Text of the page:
So many of us write New Year’s lists: what we’d do if we could. The people I know (many of us WEbookers are in this category, too) often write a variation of this sentence: I will write this year, if I can. If I find the time. If I had a place to write.. A better job. If my son/daughter were a little older. Graduated from high school. College. Law School. If I had more money. A better job. If I didn’t have to take care of my aunt. My mother. My diabetes. If I were thinner or fatter. If only I had a new computer.Nora Roberts, the remarkable and not uncomplicated writer who generates book after book, said in The New Yorker this summer, when asked for writing advice: Put your ass in the chair.
I have read many writing books. In fact, I’m addicted to them, although I know that no one even me can tell you how to write. I’ve read Anne LaMott and Brenda Euland, Stephen King and John Irving, Dorothea Brande and Annie Dillard: all experts, in different ways, of how to write. And I’ve taught writing, for years. Or tried to. But I’ve never heard such succinct and practical advice. To be a writer is to write. To write is to sit in one place – the circumstances don’t matter, even a little. The room could be a dark small warren crowded with pizza boxes or a villa on top of the Tuscan Hills. What matters, and all that matters, is putting words right down on the page. One of my favorite writing book authors, Peter Elbow (what a name: Peter Knee, Peter Shoulder, not nearly as succinct) talks eloquently about how you have to write many words, inane flat words, to get to those words that sing.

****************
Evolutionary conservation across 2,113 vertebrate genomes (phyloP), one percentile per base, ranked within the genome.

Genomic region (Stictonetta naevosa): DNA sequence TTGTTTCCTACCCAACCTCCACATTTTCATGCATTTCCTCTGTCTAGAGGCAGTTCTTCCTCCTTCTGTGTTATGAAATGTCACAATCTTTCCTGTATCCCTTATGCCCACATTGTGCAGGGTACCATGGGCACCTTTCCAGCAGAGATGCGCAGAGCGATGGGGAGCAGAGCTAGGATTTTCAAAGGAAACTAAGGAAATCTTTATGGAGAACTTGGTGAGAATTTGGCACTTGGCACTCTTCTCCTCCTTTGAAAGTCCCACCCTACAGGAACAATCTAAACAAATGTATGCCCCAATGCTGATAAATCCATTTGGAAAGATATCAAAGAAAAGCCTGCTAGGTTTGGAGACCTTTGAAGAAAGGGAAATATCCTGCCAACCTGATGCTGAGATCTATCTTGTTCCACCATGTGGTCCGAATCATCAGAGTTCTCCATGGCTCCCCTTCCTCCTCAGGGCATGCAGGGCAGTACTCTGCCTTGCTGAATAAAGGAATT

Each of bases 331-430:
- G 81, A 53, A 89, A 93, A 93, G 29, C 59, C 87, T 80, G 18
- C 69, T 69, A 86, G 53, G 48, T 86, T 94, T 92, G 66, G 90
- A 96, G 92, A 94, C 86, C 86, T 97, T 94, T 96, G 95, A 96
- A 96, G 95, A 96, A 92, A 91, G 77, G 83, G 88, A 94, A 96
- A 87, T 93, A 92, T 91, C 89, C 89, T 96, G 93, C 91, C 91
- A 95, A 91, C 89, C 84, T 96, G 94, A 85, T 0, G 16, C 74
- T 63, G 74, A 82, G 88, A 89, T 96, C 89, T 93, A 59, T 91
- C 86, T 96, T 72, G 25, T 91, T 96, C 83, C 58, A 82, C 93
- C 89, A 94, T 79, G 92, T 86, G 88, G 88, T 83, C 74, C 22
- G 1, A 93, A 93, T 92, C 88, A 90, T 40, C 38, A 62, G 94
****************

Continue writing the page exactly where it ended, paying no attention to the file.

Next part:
Buy a new notebook, if that’s part of your ritual, or a ream of Staples paper. And begin. That’s all. Just begin. Remember that you are not Leo Tolstoy or Joyce Carol Oates, and that’s a good thing.
For so many years now, as one of the ways I’ve earned a living, I’ve helped people, friends and strangers, write their books. The way I’ve helped, in weekly sessions that sometimes lasted for years, is just by being there as a reader, repeating over and over again that writing is what matters. Writing anything and everything. Dreams and journals often help writers find the story they want to tell. All writing is stories. If we’re lucky, if we practice and try and don’t give up, if we listen carefully, pay attention, and live as fully as we can, our stories will be good enough to tell one another, somehow. I await all the stories, all the unexpected sentences, that WEbook writers will create, in 2010.
Many words to you all..